Preserve 'core' of No Child Left Behind Act, Bush urges
Bush warns Congress against 'watering down' the education law--because it's working. Just like the war in Iraq is working.
By James Gerstenzang
LOUISVILLE, KY. ΓΆ€” President Bush urged Congress to avoid broad changes to the education law that represented one of his key domestic policy accomplishments, saying Friday that "watering down" the No Child Left Behind Act "would be doing thousands of children a disservice."
"It's working," Bush said. "We can change parts of it for the better, but don't change the core of a piece of good legislation that's making a significant difference in the lives of a lot of children."
The law, which Bush signed in 2002, is to expire this year, and the president expressed his willingness to work with Capitol Hill's new Democratic majority on renewing it. He singled out the Democratic chairmen of the Senate and House education committees ΓΆ€” Sen. Edward M. Kennedy of Massachusetts and Rep. George Miller of Martinez ΓΆ€” as crucial to those negotiations.
Kennedy and Miller helped provide bipartisan support for No Child Left Behind, but since its passage they and other Democrats have said that the administration has failed to provide sufficient funds to carry out its requirements.
Democratic leaders now can push for these and other changes to the law that they could not enact when Republicans controlled Congress.
Bush spoke to a crowd in the gymnasium of an elementary school in New Albany, Ind., before addressing a Republican Party fundraiser in nearby Louisville, Ky., later Friday.
Even as Bush focused on the education issue, reminders were plentiful of the foreign policy matters that have defined his presidency ΓΆ€” his response to the Sept. 11 terrorist attacks and his decision to invade Iraq.
As Bush's motorcade neared the school, it passed a clutch of antiwar demonstrators; one held a sign reading, "War Leaves Every Child Left Behind." Elsewhere, he passed a banner reading, "Thank You for Keeping Us Safe."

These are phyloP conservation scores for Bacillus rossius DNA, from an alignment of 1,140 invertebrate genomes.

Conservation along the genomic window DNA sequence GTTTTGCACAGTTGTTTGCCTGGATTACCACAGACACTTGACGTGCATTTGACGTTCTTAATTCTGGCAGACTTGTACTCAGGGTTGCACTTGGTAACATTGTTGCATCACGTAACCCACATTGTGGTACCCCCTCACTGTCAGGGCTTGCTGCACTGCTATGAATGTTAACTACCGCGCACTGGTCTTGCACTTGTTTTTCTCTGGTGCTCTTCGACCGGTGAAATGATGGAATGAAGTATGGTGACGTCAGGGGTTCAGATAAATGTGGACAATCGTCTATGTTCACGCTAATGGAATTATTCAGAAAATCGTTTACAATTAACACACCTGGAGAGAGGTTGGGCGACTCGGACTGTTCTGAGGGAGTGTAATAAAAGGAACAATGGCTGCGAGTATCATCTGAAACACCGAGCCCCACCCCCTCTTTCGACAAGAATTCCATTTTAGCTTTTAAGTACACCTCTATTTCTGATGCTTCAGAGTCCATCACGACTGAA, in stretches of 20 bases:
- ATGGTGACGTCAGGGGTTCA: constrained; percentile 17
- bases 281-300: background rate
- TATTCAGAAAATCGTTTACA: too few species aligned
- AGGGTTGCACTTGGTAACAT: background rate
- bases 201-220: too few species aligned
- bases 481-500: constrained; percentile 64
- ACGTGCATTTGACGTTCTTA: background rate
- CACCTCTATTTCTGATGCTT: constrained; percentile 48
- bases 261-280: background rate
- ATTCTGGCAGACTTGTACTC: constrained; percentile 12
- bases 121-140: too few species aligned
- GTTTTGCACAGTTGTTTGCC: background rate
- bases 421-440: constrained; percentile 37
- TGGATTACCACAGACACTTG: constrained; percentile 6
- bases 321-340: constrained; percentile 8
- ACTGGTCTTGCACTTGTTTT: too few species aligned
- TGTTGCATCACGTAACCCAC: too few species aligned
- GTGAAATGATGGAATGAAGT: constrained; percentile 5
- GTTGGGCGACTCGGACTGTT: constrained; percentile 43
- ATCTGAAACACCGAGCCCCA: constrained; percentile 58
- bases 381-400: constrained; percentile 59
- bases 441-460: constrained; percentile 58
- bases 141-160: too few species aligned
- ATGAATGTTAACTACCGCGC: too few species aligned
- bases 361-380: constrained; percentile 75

At the fundraiser, Bush spoke to about 650 contributors to the National Republican Senatorial Committee and Mitch McConnell's 2008 reelection campaign. The Kentucky Republican, the Senate minority leader, will be seeking his fifth term.
McConnell estimated that Bush's appearance would take in about $2.1 million.
A key provision of the No Child Left Behind Act required states to establish uniform tests for assessing students' progress and school quality.
The measure's supporters say this has promoted greater accountability in public education and helped motivate improved student performance in some subjects.
But along with criticism of the funding level for the law, some skeptics have charged that it has hamstrung teachers by putting too much emphasis on "teaching to the test."
Earlier this year, an independent commission assembled by the nonpartisan Aspen Institute think tank recommended more than 70 changes to the law, including requiring an "exit exam" for high school seniors.
Bush has not said what changes he would accept. But he opposes relaxing testing requirements or requiring a national test to replace state exams.
He said Friday that he also favored speeding up the process through which parents learn about a school's test results to make it easier for them to decide whether to seek additional help for their children.
Los Angeles Times
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